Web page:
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NFL's new safety rules don't alleviate Jack Del Rio's pet peave

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During the recent NFL owners meetings there were several new rules passed. These are those five rule changes as laid out by Pro Football Talk:

1. Bans defensive players from pushing teammates at the line of scrimmage when the offense is in punt formation. (This rule already exists for situations when the offense is in field goal or extra point formation.)

2. Prohibits all offensive players from engaging in peel back blocks.

3. Gives receivers defenseless player protection when a pass is intercepted.

4. Makes it illegal for a running back to chop a defensive player engaged above the waist by another offensive player outside the tackle box.

5. Allows an injury spotter to stop the game if a player appears to have suffered a brain injury.

The discussion of late with regard to the NFL is that of concussions. And over the years, the helmets players wear has been increasingly space age like in appearance compared to the old, simple bulbous football helmet.

Raiders head coach Jack Del Rio pointed out at the league owners meetings that he sees a problem with the new helmets that he feels must be addressed; they comes off too often. He also says that in all his years in football, he had just one concussion using the old helmets.

"I think I had one (concussion) in college," said Del Rio. "I never had any in the NFL. Of course my helmet never popped off either. These guys wear these helmets now days. I've never seen... I mean I played four years of high school, four years of college, played 11 years in the league, practiced every day, not one time did my helmet ever come off. Ever. So, I don't understand why..."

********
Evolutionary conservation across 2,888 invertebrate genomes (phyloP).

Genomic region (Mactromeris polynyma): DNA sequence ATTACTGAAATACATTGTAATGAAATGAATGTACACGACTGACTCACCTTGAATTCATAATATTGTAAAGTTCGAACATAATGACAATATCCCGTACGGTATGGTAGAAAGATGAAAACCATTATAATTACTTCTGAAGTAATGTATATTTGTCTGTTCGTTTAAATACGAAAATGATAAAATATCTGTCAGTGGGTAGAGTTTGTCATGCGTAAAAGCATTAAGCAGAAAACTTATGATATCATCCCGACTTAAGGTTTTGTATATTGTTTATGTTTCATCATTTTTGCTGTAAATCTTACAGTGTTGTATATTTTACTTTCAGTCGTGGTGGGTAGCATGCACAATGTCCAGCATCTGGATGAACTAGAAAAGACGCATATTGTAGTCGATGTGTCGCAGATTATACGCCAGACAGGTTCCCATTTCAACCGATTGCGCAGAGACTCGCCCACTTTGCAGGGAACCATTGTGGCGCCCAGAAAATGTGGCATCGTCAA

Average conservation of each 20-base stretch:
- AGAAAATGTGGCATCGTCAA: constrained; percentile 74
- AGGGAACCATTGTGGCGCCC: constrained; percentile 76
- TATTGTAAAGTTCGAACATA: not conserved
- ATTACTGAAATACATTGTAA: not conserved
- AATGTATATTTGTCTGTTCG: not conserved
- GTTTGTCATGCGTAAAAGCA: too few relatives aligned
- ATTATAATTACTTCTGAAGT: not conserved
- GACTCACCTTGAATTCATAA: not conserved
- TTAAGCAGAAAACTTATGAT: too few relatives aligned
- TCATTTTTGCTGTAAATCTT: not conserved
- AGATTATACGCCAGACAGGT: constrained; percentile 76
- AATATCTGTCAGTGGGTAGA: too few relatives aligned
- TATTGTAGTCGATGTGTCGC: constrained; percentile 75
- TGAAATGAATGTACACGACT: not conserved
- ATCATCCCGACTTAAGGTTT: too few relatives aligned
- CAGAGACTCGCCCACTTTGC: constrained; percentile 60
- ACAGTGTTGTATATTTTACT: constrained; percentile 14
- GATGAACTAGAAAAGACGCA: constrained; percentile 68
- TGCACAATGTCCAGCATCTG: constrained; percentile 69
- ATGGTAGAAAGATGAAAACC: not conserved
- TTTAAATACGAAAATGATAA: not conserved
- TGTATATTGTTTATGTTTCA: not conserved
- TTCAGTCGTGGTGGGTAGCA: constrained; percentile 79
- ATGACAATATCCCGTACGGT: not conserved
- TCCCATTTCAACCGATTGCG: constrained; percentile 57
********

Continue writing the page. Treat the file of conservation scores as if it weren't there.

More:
With all the technological advancements in helmet design and the annual rule changes to give more attention to the dangers of concussions, Del Rio sees the issues of helmets coming off as another problem that has arisen from it all. And perhaps the league could go a bit farther in assuring the players wear their helmets more securely.

"They wear them for comfort," Del Rio added. "They put them on like they're hats. I used to have to pry it over my ears. And I'd put a little Vaseline to make sure it'd go over. The whole mechanics around the job was better. We've made a lot of efforts but I think the improvements for the helmets, in my opinion, have gone to comfort and not necessarily safety. That's my pet peave. These things when they pop off, I'm like ‘how do you have a helmet that pops off? You've got this violent game where guys are coming in and man I always wanted to make sure that my head had a shell around it. I didn't ever want to be vulnerable and have my helmet off in a pile. That could be bad. So, that's the one thing I would add to that discussion if you want to talk about safety issues. Let's see if we can stop the helmets from popping off."

"I know we'll work hard in Oakland to make sure our guys have helmets that fit and stay on their head. It's amazing, it's amazing, it really is."

Currently the NFL has rules in place that penalizes players for removing their helmet voluntarily. There is also a rule in place that immediately stops play when a player's helmet comes off.

From the sounds of it, Del Rio will be instituting a few of his own team rules that focus on players' helmets remaining securely fastened on the field during games and in practice.